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J Cell Physiol. 1996 Jan;166(1):33-42.

Quantitative analysis of collagen gel contractile forces generated by dermal fibroblasts and the relationship to cell morphology.

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University College London, Division of Plastic and Reconstructive Surgery, Rayne Institute, United Kingdom.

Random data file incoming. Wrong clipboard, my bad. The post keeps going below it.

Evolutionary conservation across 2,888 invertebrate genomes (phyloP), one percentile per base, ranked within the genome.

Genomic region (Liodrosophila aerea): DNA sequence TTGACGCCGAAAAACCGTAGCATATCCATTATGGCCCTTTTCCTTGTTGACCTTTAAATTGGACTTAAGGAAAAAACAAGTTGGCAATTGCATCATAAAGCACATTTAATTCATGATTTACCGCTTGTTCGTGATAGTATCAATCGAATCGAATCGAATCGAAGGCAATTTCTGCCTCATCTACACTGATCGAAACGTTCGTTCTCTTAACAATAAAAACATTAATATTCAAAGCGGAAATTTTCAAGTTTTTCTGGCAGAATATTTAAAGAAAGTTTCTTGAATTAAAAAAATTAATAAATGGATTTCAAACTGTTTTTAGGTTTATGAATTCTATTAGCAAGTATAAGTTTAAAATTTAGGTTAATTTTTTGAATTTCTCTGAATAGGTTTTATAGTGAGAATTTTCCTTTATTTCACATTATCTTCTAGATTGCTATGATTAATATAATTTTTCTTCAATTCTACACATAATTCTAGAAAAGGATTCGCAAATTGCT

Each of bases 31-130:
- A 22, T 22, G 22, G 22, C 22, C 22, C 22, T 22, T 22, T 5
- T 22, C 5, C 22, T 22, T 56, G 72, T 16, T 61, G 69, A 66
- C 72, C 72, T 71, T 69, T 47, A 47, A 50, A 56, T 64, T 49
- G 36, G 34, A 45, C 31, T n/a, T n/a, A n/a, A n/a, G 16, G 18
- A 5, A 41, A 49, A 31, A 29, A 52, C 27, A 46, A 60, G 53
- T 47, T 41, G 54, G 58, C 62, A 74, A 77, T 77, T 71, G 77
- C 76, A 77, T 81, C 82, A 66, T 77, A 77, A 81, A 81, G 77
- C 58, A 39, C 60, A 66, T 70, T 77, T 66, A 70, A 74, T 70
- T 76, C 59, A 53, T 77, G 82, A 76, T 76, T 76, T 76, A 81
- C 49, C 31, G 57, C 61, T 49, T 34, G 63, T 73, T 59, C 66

The force generated in granulation tissue during wound contraction is thought to be cell mediated; however, it is unclear whether contractile forces are generated by fibroblast locomotion or contraction of myofibroblasts. To help clarify this question the force of this contraction can now be determined accurately in a human dermal fibroblast collagen lattice system using a novel instrument known as a Culture Force Monitor. Three distinct phases of contraction of such collagen gels could be identified over the first 24 hours. Most of the force generated by human dermal fibroblasts was produced during the first stage in parallel with cell attachment and associated changes in cell shape, and the appearance of cell processes. During this initial 24 hours no evidence could be found for the presence of myofibroblasts, but stereoscopic and electron microscopic analysis at a range of time points indicated that migratory fibroblasts were present in the system. Comparison of the contraction profiles of cells extracted from other tissues (tendon and articular cartilage), and extracted by different means from the same tissue specimen, indicated that different populations of fibroblasts can be distinguished on the basis of their pattern of contractions. It would seem that most of the force generated in this model is a result of fibroblast attachment and movement within the collagen lattice. Furthermore, different groups of fibroblasts, even within the same tissue, may vary in their contraction (hence locomotory) activity.

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